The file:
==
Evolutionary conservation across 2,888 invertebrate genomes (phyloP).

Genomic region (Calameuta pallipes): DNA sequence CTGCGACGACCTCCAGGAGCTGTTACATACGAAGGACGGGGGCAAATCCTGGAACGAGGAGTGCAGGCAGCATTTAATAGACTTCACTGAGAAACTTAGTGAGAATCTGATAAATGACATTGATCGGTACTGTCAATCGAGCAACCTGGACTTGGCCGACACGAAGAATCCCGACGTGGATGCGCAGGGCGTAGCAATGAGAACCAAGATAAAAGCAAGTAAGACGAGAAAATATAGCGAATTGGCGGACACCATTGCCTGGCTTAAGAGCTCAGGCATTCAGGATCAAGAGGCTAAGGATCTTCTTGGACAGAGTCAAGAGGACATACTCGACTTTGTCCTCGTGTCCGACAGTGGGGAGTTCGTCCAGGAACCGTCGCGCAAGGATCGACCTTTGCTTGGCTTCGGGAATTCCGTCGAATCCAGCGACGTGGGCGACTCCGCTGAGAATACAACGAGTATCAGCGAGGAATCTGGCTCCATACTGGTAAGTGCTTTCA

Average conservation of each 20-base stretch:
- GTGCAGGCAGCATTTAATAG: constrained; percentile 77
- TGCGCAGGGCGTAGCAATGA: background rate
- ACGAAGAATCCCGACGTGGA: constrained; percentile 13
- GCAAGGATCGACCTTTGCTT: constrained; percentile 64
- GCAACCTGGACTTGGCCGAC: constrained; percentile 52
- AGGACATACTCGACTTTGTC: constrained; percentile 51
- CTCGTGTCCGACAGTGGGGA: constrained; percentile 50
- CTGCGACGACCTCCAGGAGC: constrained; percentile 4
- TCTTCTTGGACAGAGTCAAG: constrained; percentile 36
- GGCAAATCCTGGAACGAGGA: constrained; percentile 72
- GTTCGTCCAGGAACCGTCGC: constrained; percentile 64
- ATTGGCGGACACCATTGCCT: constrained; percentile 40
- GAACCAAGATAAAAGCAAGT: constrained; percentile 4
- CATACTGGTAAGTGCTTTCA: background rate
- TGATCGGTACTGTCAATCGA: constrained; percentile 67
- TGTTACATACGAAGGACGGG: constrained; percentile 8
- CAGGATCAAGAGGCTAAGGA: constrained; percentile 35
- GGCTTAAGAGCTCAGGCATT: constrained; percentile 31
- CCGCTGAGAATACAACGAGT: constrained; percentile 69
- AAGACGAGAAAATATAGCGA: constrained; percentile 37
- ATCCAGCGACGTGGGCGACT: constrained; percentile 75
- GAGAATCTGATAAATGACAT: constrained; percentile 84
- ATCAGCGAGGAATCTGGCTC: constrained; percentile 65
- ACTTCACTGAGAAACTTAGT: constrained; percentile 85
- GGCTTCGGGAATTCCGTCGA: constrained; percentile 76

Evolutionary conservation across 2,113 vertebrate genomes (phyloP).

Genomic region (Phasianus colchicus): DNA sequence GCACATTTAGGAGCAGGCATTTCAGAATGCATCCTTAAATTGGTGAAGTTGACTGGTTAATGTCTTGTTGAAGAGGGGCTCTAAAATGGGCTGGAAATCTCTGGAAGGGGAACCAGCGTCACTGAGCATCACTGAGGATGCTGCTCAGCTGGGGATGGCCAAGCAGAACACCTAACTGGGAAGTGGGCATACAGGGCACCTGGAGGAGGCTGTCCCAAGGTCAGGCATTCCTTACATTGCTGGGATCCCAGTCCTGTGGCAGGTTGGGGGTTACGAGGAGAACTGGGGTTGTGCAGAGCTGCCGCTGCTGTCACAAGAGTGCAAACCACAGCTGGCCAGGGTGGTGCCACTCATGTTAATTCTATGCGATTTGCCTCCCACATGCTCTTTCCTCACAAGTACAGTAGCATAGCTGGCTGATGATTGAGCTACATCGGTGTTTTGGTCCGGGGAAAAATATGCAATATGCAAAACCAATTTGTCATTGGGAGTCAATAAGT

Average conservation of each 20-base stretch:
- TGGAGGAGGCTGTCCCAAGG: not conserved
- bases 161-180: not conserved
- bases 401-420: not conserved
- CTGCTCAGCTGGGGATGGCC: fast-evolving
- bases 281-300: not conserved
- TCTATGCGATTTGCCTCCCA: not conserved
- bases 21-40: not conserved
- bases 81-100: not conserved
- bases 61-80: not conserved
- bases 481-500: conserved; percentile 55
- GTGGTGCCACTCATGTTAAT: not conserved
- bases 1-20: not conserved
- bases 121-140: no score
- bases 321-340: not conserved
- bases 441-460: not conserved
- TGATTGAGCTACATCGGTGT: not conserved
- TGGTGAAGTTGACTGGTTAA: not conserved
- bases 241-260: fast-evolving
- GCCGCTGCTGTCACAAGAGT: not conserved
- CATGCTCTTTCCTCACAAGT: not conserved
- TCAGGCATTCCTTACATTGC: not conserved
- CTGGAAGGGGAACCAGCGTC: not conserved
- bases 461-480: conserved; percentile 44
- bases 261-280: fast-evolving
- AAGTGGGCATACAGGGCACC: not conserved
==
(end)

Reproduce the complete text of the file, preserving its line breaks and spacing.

Evolutionary conservation across 2,888 invertebrate genomes (phyloP).

Genomic region (Calameuta pallipes): DNA sequence CTGCGACGACCTCCAGGAGCTGTTACATACGAAGGACGGGGGCAAATCCTGGAACGAGGAGTGCAGGCAGCATTTAATAGACTTCACTGAGAAACTTAGTGAGAATCTGATAAATGACATTGATCGGTACTGTCAATCGAGCAACCTGGACTTGGCCGACACGAAGAATCCCGACGTGGATGCGCAGGGCGTAGCAATGAGAACCAAGATAAAAGCAAGTAAGACGAGAAAATATAGCGAATTGGCGGACACCATTGCCTGGCTTAAGAGCTCAGGCATTCAGGATCAAGAGGCTAAGGATCTTCTTGGACAGAGTCAAGAGGACATACTCGACTTTGTCCTCGTGTCCGACAGTGGGGAGTTCGTCCAGGAACCGTCGCGCAAGGATCGACCTTTGCTTGGCTTCGGGAATTCCGTCGAATCCAGCGACGTGGGCGACTCCGCTGAGAATACAACGAGTATCAGCGAGGAATCTGGCTCCATACTGGTAAGTGCTTTCA

Average conservation of each 20-base stretch:
- GTGCAGGCAGCATTTAATAG: constrained; percentile 77
- TGCGCAGGGCGTAGCAATGA: background rate
- ACGAAGAATCCCGACGTGGA: constrained; percentile 13
- GCAAGGATCGACCTTTGCTT: constrained; percentile 64
- GCAACCTGGACTTGGCCGAC: constrained; percentile 52
- AGGACATACTCGACTTTGTC: constrained; percentile 51
- CTCGTGTCCGACAGTGGGGA: constrained; percentile 50
- CTGCGACGACCTCCAGGAGC: constrained; percentile 4
- TCTTCTTGGACAGAGTCAAG: constrained; percentile 36
- GGCAAATCCTGGAACGAGGA: constrained; percentile 72
- GTTCGTCCAGGAACCGTCGC: constrained; percentile 64
- ATTGGCGGACACCATTGCCT: constrained; percentile 40
- GAACCAAGATAAAAGCAAGT: constrained; percentile 4
- CATACTGGTAAGTGCTTTCA: background rate
- TGATCGGTACTGTCAATCGA: constrained; percentile 67
- TGTTACATACGAAGGACGGG: constrained; percentile 8
- CAGGATCAAGAGGCTAAGGA: constrained; percentile 35
- GGCTTAAGAGCTCAGGCATT: constrained; percentile 31
- CCGCTGAGAATACAACGAGT: constrained; percentile 69
- AAGACGAGAAAATATAGCGA: constrained; percentile 37
- ATCCAGCGACGTGGGCGACT: constrained; percentile 75
- GAGAATCTGATAAATGACAT: constrained; percentile 84
- ATCAGCGAGGAATCTGGCTC: constrained; percentile 65
- ACTTCACTGAGAAACTTAGT: constrained; percentile 85
- GGCTTCGGGAATTCCGTCGA: constrained; percentile 76

Evolutionary conservation across 2,113 vertebrate genomes (phyloP).

Genomic region (Phasianus colchicus): DNA sequence GCACATTTAGGAGCAGGCATTTCAGAATGCATCCTTAAATTGGTGAAGTTGACTGGTTAATGTCTTGTTGAAGAGGGGCTCTAAAATGGGCTGGAAATCTCTGGAAGGGGAACCAGCGTCACTGAGCATCACTGAGGATGCTGCTCAGCTGGGGATGGCCAAGCAGAACACCTAACTGGGAAGTGGGCATACAGGGCACCTGGAGGAGGCTGTCCCAAGGTCAGGCATTCCTTACATTGCTGGGATCCCAGTCCTGTGGCAGGTTGGGGGTTACGAGGAGAACTGGGGTTGTGCAGAGCTGCCGCTGCTGTCACAAGAGTGCAAACCACAGCTGGCCAGGGTGGTGCCACTCATGTTAATTCTATGCGATTTGCCTCCCACATGCTCTTTCCTCACAAGTACAGTAGCATAGCTGGCTGATGATTGAGCTACATCGGTGTTTTGGTCCGGGGAAAAATATGCAATATGCAAAACCAATTTGTCATTGGGAGTCAATAAGT

Average conservation of each 20-base stretch:
- TGGAGGAGGCTGTCCCAAGG: not conserved
- bases 161-180: not conserved
- bases 401-420: not conserved
- CTGCTCAGCTGGGGATGGCC: fast-evolving
- bases 281-300: not conserved
- TCTATGCGATTTGCCTCCCA: not conserved
- bases 21-40: not conserved
- bases 81-100: not conserved
- bases 61-80: not conserved
- bases 481-500: conserved; percentile 55
- GTGGTGCCACTCATGTTAAT: not conserved
- bases 1-20: not conserved
- bases 121-140: no score
- bases 321-340: not conserved
- bases 441-460: not conserved
- TGATTGAGCTACATCGGTGT: not conserved
- TGGTGAAGTTGACTGGTTAA: not conserved
- bases 241-260: fast-evolving
- GCCGCTGCTGTCACAAGAGT: not conserved
- CATGCTCTTTCCTCACAAGT: not conserved
- TCAGGCATTCCTTACATTGC: not conserved
- CTGGAAGGGGAACCAGCGTC: not conserved
- bases 461-480: conserved; percentile 44
- bases 261-280: fast-evolving
- AAGTGGGCATACAGGGCACC: not conserved